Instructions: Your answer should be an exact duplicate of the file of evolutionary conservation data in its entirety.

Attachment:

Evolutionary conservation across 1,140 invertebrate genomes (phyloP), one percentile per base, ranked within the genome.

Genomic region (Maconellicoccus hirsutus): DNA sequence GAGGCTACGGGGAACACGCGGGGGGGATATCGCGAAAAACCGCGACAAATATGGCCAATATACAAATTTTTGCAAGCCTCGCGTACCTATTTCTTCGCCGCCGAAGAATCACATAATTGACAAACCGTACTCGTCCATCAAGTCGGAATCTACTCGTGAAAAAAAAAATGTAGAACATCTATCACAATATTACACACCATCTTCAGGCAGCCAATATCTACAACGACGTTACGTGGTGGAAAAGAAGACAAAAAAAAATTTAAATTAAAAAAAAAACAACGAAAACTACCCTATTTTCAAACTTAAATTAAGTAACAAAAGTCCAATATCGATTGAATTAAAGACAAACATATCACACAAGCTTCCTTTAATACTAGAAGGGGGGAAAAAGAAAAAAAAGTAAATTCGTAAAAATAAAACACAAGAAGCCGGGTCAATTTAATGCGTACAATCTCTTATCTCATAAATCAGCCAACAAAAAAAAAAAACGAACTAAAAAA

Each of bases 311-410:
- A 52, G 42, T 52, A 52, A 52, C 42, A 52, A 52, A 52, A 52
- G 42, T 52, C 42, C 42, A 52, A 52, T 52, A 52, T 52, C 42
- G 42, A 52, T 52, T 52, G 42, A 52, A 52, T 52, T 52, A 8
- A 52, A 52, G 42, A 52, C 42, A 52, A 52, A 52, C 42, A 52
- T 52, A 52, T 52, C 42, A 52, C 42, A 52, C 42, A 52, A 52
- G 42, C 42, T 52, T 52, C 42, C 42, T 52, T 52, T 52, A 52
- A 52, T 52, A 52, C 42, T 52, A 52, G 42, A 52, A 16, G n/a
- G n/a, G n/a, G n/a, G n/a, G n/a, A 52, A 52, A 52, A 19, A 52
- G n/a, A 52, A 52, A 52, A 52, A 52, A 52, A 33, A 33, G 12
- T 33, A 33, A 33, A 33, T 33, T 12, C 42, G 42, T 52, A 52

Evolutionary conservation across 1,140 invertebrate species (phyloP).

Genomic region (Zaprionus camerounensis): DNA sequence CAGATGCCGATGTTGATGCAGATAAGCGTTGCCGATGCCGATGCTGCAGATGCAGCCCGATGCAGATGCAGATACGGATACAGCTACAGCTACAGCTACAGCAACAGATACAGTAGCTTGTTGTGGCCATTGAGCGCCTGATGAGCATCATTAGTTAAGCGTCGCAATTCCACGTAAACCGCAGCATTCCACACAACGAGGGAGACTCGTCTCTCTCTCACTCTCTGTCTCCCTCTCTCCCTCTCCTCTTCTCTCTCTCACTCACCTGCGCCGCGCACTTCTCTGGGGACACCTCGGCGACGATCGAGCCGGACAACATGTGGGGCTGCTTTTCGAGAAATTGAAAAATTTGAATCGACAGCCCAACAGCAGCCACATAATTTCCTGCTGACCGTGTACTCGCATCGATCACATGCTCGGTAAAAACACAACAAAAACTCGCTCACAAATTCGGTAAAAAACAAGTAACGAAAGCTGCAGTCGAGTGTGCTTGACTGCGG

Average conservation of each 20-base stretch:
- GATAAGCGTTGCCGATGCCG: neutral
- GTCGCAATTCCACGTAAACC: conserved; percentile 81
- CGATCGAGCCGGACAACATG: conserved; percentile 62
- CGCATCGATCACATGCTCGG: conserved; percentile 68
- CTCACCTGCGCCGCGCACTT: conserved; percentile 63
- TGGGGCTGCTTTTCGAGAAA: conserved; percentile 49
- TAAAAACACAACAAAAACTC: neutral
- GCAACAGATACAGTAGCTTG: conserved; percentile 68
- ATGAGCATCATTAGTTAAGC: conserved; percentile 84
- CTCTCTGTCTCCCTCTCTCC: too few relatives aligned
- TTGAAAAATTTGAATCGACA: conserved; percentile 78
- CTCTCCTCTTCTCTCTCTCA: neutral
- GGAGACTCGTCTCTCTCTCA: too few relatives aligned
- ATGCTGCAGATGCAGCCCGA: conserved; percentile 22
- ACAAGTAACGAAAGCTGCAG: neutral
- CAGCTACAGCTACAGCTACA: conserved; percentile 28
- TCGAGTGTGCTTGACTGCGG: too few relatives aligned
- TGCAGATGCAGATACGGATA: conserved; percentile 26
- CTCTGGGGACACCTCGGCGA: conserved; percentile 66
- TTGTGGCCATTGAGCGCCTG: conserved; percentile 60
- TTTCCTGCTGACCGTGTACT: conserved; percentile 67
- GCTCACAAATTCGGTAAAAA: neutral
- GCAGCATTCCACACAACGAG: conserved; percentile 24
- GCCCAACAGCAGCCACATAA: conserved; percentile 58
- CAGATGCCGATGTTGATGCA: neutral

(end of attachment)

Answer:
Evolutionary conservation across 1,140 invertebrate genomes (phyloP), one percentile per base, ranked within the genome.

Genomic region (Maconellicoccus hirsutus): DNA sequence GAGGCTACGGGGAACACGCGGGGGGGATATCGCGAAAAACCGCGACAAATATGGCCAATATACAAATTTTTGCAAGCCTCGCGTACCTATTTCTTCGCCGCCGAAGAATCACATAATTGACAAACCGTACTCGTCCATCAAGTCGGAATCTACTCGTGAAAAAAAAAATGTAGAACATCTATCACAATATTACACACCATCTTCAGGCAGCCAATATCTACAACGACGTTACGTGGTGGAAAAGAAGACAAAAAAAAATTTAAATTAAAAAAAAAACAACGAAAACTACCCTATTTTCAAACTTAAATTAAGTAACAAAAGTCCAATATCGATTGAATTAAAGACAAACATATCACACAAGCTTCCTTTAATACTAGAAGGGGGGAAAAAGAAAAAAAAGTAAATTCGTAAAAATAAAACACAAGAAGCCGGGTCAATTTAATGCGTACAATCTCTTATCTCATAAATCAGCCAACAAAAAAAAAAAACGAACTAAAAAA

Each of bases 311-410:
- A 52, G 42, T 52, A 52, A 52, C 42, A 52, A 52, A 52, A 52
- G 42, T 52, C 42, C 42, A 52, A 52, T 52, A 52, T 52, C 42
- G 42, A 52, T 52, T 52, G 42, A 52, A 52, T 52, T 52, A 8
- A 52, A 52, G 42, A 52, C 42, A 52, A 52, A 52, C 42, A 52
- T 52, A 52, T 52, C 42, A 52, C 42, A 52, C 42, A 52, A 52
- G 42, C 42, T 52, T 52, C 42, C 42, T 52, T 52, T 52, A 52
- A 52, T 52, A 52, C 42, T 52, A 52, G 42, A 52, A 16, G n/a
- G n/a, G n/a, G n/a, G n/a, G n/a, A 52, A 52, A 52, A 19, A 52
- G n/a, A 52, A 52, A 52, A 52, A 52, A 52, A 33, A 33, G 12
- T 33, A 33, A 33, A 33, T 33, T 12, C 42, G 42, T 52, A 52

Evolutionary conservation across 1,140 invertebrate species (phyloP).

Genomic region (Zaprionus camerounensis): DNA sequence CAGATGCCGATGTTGATGCAGATAAGCGTTGCCGATGCCGATGCTGCAGATGCAGCCCGATGCAGATGCAGATACGGATACAGCTACAGCTACAGCTACAGCAACAGATACAGTAGCTTGTTGTGGCCATTGAGCGCCTGATGAGCATCATTAGTTAAGCGTCGCAATTCCACGTAAACCGCAGCATTCCACACAACGAGGGAGACTCGTCTCTCTCTCACTCTCTGTCTCCCTCTCTCCCTCTCCTCTTCTCTCTCTCACTCACCTGCGCCGCGCACTTCTCTGGGGACACCTCGGCGACGATCGAGCCGGACAACATGTGGGGCTGCTTTTCGAGAAATTGAAAAATTTGAATCGACAGCCCAACAGCAGCCACATAATTTCCTGCTGACCGTGTACTCGCATCGATCACATGCTCGGTAAAAACACAACAAAAACTCGCTCACAAATTCGGTAAAAAACAAGTAACGAAAGCTGCAGTCGAGTGTGCTTGACTGCGG

Average conservation of each 20-base stretch:
- GATAAGCGTTGCCGATGCCG: neutral
- GTCGCAATTCCACGTAAACC: conserved; percentile 81
- CGATCGAGCCGGACAACATG: conserved; percentile 62
- CGCATCGATCACATGCTCGG: conserved; percentile 68
- CTCACCTGCGCCGCGCACTT: conserved; percentile 63
- TGGGGCTGCTTTTCGAGAAA: conserved; percentile 49
- TAAAAACACAACAAAAACTC: neutral
- GCAACAGATACAGTAGCTTG: conserved; percentile 68
- ATGAGCATCATTAGTTAAGC: conserved; percentile 84
- CTCTCTGTCTCCCTCTCTCC: too few relatives aligned
- TTGAAAAATTTGAATCGACA: conserved; percentile 78
- CTCTCCTCTTCTCTCTCTCA: neutral
- GGAGACTCGTCTCTCTCTCA: too few relatives aligned
- ATGCTGCAGATGCAGCCCGA: conserved; percentile 22
- ACAAGTAACGAAAGCTGCAG: neutral
- CAGCTACAGCTACAGCTACA: conserved; percentile 28
- TCGAGTGTGCTTGACTGCGG: too few relatives aligned
- TGCAGATGCAGATACGGATA: conserved; percentile 26
- CTCTGGGGACACCTCGGCGA: conserved; percentile 66
- TTGTGGCCATTGAGCGCCTG: conserved; percentile 60
- TTTCCTGCTGACCGTGTACT: conserved; percentile 67
- GCTCACAAATTCGGTAAAAA: neutral
- GCAGCATTCCACACAACGAG: conserved; percentile 24
- GCCCAACAGCAGCCACATAA: conserved; percentile 58
- CAGATGCCGATGTTGATGCA: neutral